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From Ibn Khaldun’s Introduction to Al Qaeda’s Conclusion | ASHARQ AL-AWSAT English Archive 2005 -2017
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Terrorism at a grass-roots level! This is what the villains affiliated to the terrorist Al Qaeda organization attempted to bring about when it decided to cloak one of its members in explosives and use him in a failed assassination attempt on Saudi Assistant Minister for Security Affairs, Prince Mohammed Bin Naif. This is a miserable scene that has no connection whatsoever to the glorious history of the Arab world which was able to produce scientific breakthroughs and export these advances to the wider world. The Arab world was a cross-border one that conducted dialogue and coexisted with others. Its figures, such as al-Ghazali, Ibn Khaldun, Averroes, Avicenna, al-Kindi, and Alhazen, towered over their contemporaries. Their ideas have served humanity and formed the basis of knowledge in areas such as medicine, astronomy, mathematics, algebra, geometry, architecture, and sociology.

The Arab world was confident and courageous, but later became scared and frightened of others because it relied on a narrow way of thinking, believing everything different from it to be an enemy lying in wait to gnaw at its bones. This is an image that only serves to frighten children before bed, rather than educate future generations on how to respect their own religion, as well as the religions, nations, sects, and doctrines of others.

The Arab world was one that was concerned with science and education in an open manner to all nations of the world. However the dark Takfirist ideology gradually sneaked in and took over the minds of some people and became a point of reference for them.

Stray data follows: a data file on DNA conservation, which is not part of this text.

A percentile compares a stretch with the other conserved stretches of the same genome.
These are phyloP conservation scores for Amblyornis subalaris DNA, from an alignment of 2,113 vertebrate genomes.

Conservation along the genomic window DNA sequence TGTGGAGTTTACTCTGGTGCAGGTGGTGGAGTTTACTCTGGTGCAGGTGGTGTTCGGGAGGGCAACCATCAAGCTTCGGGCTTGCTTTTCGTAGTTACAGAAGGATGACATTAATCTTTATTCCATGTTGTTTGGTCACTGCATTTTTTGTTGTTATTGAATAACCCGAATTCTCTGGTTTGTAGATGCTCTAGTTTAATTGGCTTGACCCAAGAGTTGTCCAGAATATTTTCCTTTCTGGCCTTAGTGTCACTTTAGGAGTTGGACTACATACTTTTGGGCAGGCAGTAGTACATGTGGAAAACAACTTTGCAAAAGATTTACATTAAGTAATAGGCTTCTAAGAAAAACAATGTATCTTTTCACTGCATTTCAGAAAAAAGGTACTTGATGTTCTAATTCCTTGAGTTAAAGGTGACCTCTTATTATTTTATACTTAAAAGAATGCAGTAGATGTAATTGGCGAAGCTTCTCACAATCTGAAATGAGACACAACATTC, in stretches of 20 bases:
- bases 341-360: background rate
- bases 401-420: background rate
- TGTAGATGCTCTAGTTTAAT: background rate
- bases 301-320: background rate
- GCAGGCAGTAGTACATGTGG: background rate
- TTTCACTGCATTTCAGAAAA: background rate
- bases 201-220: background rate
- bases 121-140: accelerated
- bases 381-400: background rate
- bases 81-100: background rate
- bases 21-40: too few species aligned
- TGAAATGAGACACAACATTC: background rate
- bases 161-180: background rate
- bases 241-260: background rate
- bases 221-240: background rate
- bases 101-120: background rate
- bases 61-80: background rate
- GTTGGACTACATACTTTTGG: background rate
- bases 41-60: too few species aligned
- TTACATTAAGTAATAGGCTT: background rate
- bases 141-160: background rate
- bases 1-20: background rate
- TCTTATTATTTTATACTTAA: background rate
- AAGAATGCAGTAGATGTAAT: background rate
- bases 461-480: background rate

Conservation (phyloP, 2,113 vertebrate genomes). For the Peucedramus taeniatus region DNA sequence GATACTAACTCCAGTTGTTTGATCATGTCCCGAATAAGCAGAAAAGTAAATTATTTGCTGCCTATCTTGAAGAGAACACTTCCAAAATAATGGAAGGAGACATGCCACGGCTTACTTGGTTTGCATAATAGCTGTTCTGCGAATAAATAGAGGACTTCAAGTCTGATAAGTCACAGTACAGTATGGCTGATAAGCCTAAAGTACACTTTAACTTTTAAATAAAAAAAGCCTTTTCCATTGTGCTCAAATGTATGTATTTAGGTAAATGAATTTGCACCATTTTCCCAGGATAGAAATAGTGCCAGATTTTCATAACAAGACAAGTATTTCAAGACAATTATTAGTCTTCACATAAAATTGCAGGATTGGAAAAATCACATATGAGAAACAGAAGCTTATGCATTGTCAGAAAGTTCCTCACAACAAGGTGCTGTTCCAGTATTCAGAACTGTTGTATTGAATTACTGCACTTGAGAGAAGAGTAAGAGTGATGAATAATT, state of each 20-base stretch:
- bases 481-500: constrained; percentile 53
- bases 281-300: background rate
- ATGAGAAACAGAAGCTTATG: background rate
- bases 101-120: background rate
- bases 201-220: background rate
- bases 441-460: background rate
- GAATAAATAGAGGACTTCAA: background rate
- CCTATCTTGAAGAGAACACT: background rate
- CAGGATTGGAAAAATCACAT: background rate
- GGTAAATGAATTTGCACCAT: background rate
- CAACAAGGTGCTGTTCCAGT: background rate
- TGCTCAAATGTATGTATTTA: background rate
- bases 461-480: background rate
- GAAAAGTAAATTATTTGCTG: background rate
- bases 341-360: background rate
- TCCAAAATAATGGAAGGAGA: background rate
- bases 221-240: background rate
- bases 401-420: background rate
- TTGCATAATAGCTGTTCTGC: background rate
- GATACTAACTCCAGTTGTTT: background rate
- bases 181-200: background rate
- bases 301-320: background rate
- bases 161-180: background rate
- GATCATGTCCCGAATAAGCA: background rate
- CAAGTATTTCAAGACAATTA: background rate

There are two perfect symbolic incidents in this regard; the first was when Imam Mohamed Abdo travelled to Europe and returned home and said “[in Europe], I saw Muslims without Islam.” The second was when Sayyid Qutb returned from the US and began to launch his Takfir ideology within societies claiming that this was to protect society against the West and confined them to extremism, solitude and isolation.

The Arab nation used to be preoccupied with nourishing minds with science; this later changed to poisons and explosives. The recent Al Qaeda operation is not a testimony of its creativity, creative thinking or new ideas; it is evidence of the group’s despair.

In spite of this thunderous downfall, there are still some people who are finding excuses for Al Qaeda and its members. Some try to explain and interpret situations in a way that can only be described as satanic. Al Qaeda and the like have been reared on the same cancerous ideology that must be eradicated not with a painkiller but with a chemical that will completely destroy these cells.

How times have changed from the days of Ibn Khaldun’s Introduction [Muqadimmah] to the days of Al Qaeda’s conclusion.